The billing data also enabled us to track the number of individual insured patients treated. This showed that admitted patients fell to just a quarter of the 2019 figure in June 2020, while year-on-year outpatient numbers at this point were 40% of 2019. However, by December, the number of insured outpatients exceeded 101% of those treated during the same month of 2019, while the number of inpatients was 85%, indicating that hospitals were starting to address the suppressed demand that had built up during lockdown.

Countries and regions

England has the lion’s share of independent hospitals and so the story of hospital billing volumes largely reflected what was happening in English hospitals, but there were stark regional differences in the rate of recovery.

For example, the West Midlands and London bounced back relatively quickly once the green light was given for private healthcare to resume fully. The former was back to 65% of 2019 levels in June, while billing activity was 55% in the capital’s hospitals. By November 2020, both areas began to run ahead of 2019 billing activity levels, alongside the East Midlands. By contrast, Yorkshire & the Humber was slower to see an upturn, not passing the 50% milestone until August. By December, levels were still behind the same period the previous year on 88%.

In the other UK countries, Northern Ireland made the most ground in the second half of the year – year-on-year billing activity in December was 119%. By the end of the year, Scotland was back to pre-pandemic levels, while Wales saw a slower recovery and was still behind 2019 on 84%.


We saw some of the biggest year-on-year variations in billing activity when we looked at the top 10 hospital specialties by billing volumes. Orthopaedics is the traditional mainstay of PMI-funded treatment but this area of practice was particularly hard by lockdown – in May, billing activity was just 12% of the May 2019 figure. While orthopaedics returned to 90% by December, there was a marked contrast with other specialties which were exceeding 2019 billing activity levels, notably pathology/haematology (156%) and radiology (134%).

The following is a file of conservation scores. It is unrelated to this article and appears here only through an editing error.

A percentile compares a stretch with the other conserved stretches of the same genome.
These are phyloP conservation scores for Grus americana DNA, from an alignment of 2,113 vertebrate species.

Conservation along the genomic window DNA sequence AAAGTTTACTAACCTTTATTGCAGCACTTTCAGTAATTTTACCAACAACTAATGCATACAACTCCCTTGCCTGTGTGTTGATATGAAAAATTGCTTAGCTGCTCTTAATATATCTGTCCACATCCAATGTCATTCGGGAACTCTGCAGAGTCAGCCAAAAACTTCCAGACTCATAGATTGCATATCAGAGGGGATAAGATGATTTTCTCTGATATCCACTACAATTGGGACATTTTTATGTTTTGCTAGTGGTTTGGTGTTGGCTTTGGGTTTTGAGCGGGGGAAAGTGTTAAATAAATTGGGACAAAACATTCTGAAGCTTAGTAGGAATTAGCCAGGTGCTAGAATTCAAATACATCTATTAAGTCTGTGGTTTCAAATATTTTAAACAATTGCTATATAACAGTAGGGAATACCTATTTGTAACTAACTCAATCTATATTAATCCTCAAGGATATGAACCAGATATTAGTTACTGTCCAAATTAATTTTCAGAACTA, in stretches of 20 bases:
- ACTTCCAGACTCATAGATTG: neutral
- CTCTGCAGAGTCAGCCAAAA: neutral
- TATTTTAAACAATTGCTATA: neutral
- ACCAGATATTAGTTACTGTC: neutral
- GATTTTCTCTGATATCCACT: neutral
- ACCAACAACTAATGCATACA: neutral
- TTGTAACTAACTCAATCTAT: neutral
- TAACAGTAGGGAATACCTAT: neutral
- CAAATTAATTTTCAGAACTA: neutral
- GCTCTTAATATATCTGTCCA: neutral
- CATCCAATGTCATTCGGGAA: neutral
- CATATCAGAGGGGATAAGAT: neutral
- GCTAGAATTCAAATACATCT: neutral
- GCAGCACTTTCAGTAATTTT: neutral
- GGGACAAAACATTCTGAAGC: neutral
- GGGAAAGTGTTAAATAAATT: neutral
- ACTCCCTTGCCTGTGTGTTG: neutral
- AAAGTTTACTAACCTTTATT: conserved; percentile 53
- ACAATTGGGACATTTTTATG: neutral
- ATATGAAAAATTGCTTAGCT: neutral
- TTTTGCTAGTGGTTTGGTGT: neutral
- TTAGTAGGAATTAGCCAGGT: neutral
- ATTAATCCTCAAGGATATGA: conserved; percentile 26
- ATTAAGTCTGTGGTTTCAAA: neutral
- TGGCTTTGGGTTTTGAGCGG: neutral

The downturn in orthopaedics had a knock-on effect on hospital physiotherapy, alongside factors such as social distancing measures which limited available treatments. Physiotherapy billing activity was below 20% at one point and has been comparatively slow to pick up. By December, levels were at 77% of the equivalent month in 2019.


The threat posed by Covid-19 and its variants will remain with us in the short and medium term. With the current risk of NHS hospitals being overwhelmed by new Covid variants and rising waiting lists, independent hospitals and their staff are being called on to support NHS healthcare provision, which will inevitably affect private services for insured and self-funded patients.

At the same time, I think we have reason to be positive about the future. The overall trend in billing activity in 2020 showed the resilience of independent hospitals in an unprecedented national crisis. Although the next few months will be difficult, we know the sector has already been tested and proved more than equal to the challenges posed by the virus.

About the author

Peter Connor is managing director at Healthcode